• : quantity of investment goods necessary to produce one unit of investment goods.
  • : quantity of hours of labour necessary to produce one unit of investment goods.
  • : quantity of investment goods necessary to produce one unit of consumption goods.
  • : quantity of hours of labour necessary to produce one unit of consumption goods.

The worker receives a wage at a certain wage rate w (per unit of labour), which is defined by a certain quantity of consumption goods.


  • : quantity of consumption goods necessary to produce one unit of investment goods.
  • : quantity of consumption goods necessary to produce one unit of consumption goods.

This table describes the economy:

  Investment goods used Consumption goods used Output
Department I
Department II

This is equivalent to the following equations:

  • : price of investment good
  • : price of consumption good
  • : General rate of profit. Due to the tendency, described by Marx, of rates of profits to equalise between branches (here departments) a general rate of profit for the economy as a whole will be created.

In department I expenses for investment goods or for constant capital are:

  • and for variable capital:
  • .

In Department II expenses for constant capital are:

and for variable capital:

(The constant and variable capital of the economy as a whole is a weighted sum of these capitals of the two departments. See below for the relative magnitudes of the two departments which serve as weights for summing up constant and variable capitals.)

Now the following assumptions are made:

  • : The consumption good is to be the numéraire, the price of the consumption good is therefore set equal to 1.
  • The real wage is assumed to be
  • Finally, the system of equations is normalised by setting the outputs und equal to 1, respectively.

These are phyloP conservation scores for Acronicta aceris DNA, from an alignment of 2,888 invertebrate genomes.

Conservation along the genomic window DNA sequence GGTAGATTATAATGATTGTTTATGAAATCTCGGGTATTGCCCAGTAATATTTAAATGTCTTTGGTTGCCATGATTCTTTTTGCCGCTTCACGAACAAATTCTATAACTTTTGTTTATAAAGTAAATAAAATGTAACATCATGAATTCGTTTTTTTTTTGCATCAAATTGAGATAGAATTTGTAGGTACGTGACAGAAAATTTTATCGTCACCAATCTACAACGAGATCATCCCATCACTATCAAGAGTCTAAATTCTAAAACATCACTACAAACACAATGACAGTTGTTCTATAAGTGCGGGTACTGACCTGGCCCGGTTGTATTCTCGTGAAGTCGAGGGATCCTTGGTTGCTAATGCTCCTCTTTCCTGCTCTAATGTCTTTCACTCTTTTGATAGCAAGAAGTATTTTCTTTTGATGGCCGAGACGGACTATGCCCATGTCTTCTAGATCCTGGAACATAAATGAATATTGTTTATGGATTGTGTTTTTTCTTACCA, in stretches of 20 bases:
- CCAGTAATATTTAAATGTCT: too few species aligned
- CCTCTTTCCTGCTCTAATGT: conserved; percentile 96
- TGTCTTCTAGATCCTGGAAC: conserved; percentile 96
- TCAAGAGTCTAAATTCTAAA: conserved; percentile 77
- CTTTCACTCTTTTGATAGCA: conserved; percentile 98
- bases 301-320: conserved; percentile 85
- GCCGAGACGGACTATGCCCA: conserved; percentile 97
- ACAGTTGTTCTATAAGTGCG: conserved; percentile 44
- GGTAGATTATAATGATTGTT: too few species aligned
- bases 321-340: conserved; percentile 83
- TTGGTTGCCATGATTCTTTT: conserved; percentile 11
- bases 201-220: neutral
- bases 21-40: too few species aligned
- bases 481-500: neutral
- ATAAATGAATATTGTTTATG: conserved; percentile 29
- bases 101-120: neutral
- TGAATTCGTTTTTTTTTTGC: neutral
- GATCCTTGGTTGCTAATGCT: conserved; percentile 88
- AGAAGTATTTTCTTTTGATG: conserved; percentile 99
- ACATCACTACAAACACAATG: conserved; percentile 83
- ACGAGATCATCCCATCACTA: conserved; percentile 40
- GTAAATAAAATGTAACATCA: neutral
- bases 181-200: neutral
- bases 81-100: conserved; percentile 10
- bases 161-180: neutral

Okishio, following some Marxist tradition, assumes a constant real wage rate equal to the value of labour power, that is the wage rate must allow to buy a basket of consumption goods necessary for workers to reproduce their labour power. So, in this example it is assumed that workers get two pieces of consumption goods per hour of labour in order to reproduce their labour power.

A technique of production is defined according to Sraffa by its coefficients of production. For a technique, for example, might be numerically specified by the following coefficients of production:

  • : quantity of investment goods necessary to produce one unit of investment goods.
  • : quantity of working hours necessary to produce one unit of investment goods.
  • : quantity of investment goods necessary to produce one unit of consumption goods.
  • : quantity of working hours necessary to produce one unit of consumption goods.

From this an equilibrium growth path can be computed. The price for the investment goods is computed as (not shown here): , and the profit rate is: . The equilibrium system of equations then is:

Introduction of technical progress

A single firm of department I is supposed to use the same technique of production as the department as a whole. So, the technique of production of this firm is described by the following: